NFL OPT OUTS ARE PERSONAL AND BUSINESS DECISION
BY ADAM GREENE
If you peruse the current opt out list, as of this writing, one fact should leap out at you; the New England Patriots have a lot of them. The Pats lead the league in coronavirus opt outs by a wide margin, with six players opting out. No other team has more than two and 11 teams have zero players opting out.
The NFL’s opt out rule allows a player to sit out the 2020-21 season and receive $150,000. The contract terms they would have played at this season, will accrue next season. Players that are deemed high risk (with a diagnosis listed by the Centers for Disease Control), can earn $350,000.
Are more opt outs to come? Possibly. The NFL has set the deadline for opting out and taking the cash deal for Aug. 4.
For some players, opting out is an easy choice. They have the health issues described by the CDC or, like Philadelphia Eagles wide receiver Marquise Goodwin, newborn children at home.
But it’s obvious looking at the opt out list that some players are making a personal, financial decision. Most of the guys opting out are bubble guys, at the bottom of rosters and in real danger of getting cut before the season actually starts. Guys like De’Anthony Thomas of the Baltimore Ravens and Kyle Peko of the Denver Broncos.
Others, like the New York Jets’ Leo Koloamatangi and Seattle Seahawks Chance Warmack didn’t take a single snap last season.
The life of an NFL free agent in 2020 has been tough. With travel being restricted by the league, no one has been able to come in for personal workouts and medical evaluations. Now that teams are in training camp, they’ll be creating their own bubbles as best they can as the health of their squad all season long will have a lot to do on their ability to compete for a championship. They aren’t going to be eager to bring in a new guy off the street, out of someone else’s bubble, and possibly infect their team. It’s going to hard enough to play games and keep infections down.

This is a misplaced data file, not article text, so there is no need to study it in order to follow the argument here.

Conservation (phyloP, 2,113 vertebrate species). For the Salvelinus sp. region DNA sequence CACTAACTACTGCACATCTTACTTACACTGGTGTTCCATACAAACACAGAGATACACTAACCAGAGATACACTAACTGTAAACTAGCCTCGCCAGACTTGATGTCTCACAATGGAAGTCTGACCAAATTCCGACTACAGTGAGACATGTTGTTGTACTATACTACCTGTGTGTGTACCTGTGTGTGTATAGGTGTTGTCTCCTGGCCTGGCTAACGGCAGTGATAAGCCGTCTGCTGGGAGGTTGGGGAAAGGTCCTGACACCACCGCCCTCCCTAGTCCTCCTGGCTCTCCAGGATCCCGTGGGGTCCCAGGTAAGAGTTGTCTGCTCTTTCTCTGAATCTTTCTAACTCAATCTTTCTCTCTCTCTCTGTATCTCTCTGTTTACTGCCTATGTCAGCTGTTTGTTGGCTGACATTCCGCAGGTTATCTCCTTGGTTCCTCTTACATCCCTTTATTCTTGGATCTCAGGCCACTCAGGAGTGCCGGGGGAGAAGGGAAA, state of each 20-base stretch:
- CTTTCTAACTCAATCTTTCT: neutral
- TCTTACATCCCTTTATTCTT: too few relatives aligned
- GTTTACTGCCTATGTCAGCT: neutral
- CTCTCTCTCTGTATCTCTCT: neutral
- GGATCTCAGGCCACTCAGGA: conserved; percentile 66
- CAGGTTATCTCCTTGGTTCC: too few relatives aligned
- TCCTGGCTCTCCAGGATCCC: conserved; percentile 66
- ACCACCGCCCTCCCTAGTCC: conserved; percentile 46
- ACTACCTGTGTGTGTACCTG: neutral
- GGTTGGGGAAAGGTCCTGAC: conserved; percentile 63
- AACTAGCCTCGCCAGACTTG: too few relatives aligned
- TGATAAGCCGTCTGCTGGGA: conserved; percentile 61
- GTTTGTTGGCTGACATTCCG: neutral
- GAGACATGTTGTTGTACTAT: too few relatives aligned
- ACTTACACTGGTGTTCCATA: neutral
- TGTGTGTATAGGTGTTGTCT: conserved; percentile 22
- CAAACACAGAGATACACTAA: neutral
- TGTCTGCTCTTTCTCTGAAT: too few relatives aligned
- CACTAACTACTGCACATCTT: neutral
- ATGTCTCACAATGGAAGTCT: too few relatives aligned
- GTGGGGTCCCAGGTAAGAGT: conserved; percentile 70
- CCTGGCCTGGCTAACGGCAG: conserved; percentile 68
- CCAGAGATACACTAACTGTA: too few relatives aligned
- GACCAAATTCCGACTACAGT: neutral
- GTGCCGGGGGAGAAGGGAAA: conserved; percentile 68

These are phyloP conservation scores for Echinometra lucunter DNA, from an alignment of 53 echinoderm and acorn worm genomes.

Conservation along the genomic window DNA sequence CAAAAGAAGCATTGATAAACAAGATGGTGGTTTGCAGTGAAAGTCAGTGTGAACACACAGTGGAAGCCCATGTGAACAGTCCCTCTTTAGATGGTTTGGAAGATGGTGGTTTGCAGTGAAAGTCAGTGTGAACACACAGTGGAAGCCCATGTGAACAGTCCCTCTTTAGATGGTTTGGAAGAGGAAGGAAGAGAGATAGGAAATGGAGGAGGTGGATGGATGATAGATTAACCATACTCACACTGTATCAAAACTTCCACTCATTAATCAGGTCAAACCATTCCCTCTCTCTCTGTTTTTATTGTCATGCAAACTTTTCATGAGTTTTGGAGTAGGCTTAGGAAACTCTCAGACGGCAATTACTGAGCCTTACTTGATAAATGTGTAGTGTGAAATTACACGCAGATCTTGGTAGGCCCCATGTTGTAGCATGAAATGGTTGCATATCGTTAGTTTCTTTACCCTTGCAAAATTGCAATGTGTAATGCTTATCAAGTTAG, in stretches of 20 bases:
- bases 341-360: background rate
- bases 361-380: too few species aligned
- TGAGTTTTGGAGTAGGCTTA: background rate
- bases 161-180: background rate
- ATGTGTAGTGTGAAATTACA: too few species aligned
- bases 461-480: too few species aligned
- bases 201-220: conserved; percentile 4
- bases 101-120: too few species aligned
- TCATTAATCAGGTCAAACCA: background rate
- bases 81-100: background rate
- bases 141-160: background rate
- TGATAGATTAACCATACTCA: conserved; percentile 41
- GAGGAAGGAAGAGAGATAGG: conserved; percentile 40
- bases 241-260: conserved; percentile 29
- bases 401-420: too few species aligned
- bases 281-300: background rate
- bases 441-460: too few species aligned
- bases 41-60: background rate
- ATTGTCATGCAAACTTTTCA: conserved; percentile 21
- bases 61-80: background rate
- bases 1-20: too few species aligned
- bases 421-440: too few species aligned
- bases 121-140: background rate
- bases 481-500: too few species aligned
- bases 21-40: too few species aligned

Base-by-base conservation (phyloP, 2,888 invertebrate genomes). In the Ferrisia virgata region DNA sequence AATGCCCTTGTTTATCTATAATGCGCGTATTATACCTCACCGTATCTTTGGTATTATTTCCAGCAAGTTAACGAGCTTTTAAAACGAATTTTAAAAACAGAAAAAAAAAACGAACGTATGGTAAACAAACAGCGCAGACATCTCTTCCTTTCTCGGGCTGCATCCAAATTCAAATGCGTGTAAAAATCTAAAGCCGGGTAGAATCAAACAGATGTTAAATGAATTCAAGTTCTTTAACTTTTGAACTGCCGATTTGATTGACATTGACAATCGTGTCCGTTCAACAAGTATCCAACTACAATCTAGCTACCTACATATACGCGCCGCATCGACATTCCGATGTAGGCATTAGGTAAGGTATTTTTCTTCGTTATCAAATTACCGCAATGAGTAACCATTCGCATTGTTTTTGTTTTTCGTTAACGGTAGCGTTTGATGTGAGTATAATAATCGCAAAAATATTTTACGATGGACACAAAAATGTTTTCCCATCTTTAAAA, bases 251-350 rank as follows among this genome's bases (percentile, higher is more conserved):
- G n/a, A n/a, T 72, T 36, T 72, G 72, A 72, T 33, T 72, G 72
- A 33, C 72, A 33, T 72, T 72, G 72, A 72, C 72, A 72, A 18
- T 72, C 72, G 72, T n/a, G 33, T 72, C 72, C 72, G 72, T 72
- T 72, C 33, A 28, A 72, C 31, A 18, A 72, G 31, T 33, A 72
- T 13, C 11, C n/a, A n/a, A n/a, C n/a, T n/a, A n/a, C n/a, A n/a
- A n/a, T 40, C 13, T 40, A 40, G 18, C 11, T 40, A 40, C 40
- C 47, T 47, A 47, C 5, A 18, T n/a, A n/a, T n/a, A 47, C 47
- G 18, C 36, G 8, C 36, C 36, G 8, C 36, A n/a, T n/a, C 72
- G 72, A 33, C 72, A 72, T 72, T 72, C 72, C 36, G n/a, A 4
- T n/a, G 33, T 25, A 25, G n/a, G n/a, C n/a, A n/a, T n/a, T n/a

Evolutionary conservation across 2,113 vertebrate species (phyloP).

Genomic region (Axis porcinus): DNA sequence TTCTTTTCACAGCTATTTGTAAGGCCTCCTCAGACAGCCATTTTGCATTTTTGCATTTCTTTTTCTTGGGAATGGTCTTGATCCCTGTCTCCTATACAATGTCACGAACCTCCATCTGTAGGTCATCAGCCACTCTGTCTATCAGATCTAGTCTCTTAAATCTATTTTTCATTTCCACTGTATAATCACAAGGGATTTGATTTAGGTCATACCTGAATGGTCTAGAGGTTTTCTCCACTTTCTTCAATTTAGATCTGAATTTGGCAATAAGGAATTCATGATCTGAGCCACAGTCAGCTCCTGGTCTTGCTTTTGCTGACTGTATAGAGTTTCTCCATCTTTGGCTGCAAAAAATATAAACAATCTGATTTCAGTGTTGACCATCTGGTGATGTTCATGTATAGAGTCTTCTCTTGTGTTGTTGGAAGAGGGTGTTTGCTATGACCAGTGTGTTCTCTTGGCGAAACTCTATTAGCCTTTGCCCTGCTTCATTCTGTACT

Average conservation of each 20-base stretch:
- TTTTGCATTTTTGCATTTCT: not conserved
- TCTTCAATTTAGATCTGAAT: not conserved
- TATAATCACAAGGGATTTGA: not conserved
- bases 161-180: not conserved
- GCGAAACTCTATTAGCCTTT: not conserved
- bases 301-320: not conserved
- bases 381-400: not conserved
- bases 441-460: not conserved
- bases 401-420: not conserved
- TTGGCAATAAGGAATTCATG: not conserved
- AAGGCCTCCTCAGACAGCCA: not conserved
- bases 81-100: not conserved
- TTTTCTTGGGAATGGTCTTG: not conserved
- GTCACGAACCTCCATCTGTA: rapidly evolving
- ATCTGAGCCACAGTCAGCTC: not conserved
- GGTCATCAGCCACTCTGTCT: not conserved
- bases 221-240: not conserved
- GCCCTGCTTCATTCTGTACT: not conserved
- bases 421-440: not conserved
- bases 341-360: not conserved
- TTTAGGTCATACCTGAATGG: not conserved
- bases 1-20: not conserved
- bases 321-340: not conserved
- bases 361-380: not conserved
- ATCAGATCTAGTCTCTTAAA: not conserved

So these guys, the bottom of the roster players, are looking at their prospects in 2020 (and even the possibility of a cancelled 2020 if it gets bad) and taking the cash payout. It’s not dumb.
A team like the Patriots, who always seems to be a little smarter (or more devious, as it were) than other teams, seems to be taking that to the extreme. You see, a player opting out removes his salary from the team’s salary cap. New England, with its surge of opt outs, has picked up $17 million in cap space. They went from the No. 25-ranked team in the league in available cap (out of 32) to now having the eighth most in available space.
There’s reason to believe that head coach and HMFIC Bill Belichick approached these players with the same scenario I spelled out. A dead free agent market and a likely cut scenario and informed them that opting out would be in their (and the team’s) best interest.
Safety Patrick Chung, for instance, would count $8.966 million in dead cap if the team cut him this preseason. If released, he would make nothing as that was all prorated bonus. Now, he’s making $150,000 and the team doesn’t have to eat that charge this year.
Is that what the Pats are doing? Obviously I don’t know, but it would be smart. And it would be especially smart for other teams in cap trouble like the Los Angeles Rams, Pittsburgh Steelers and Las Vegas Raiders to think about emulating it.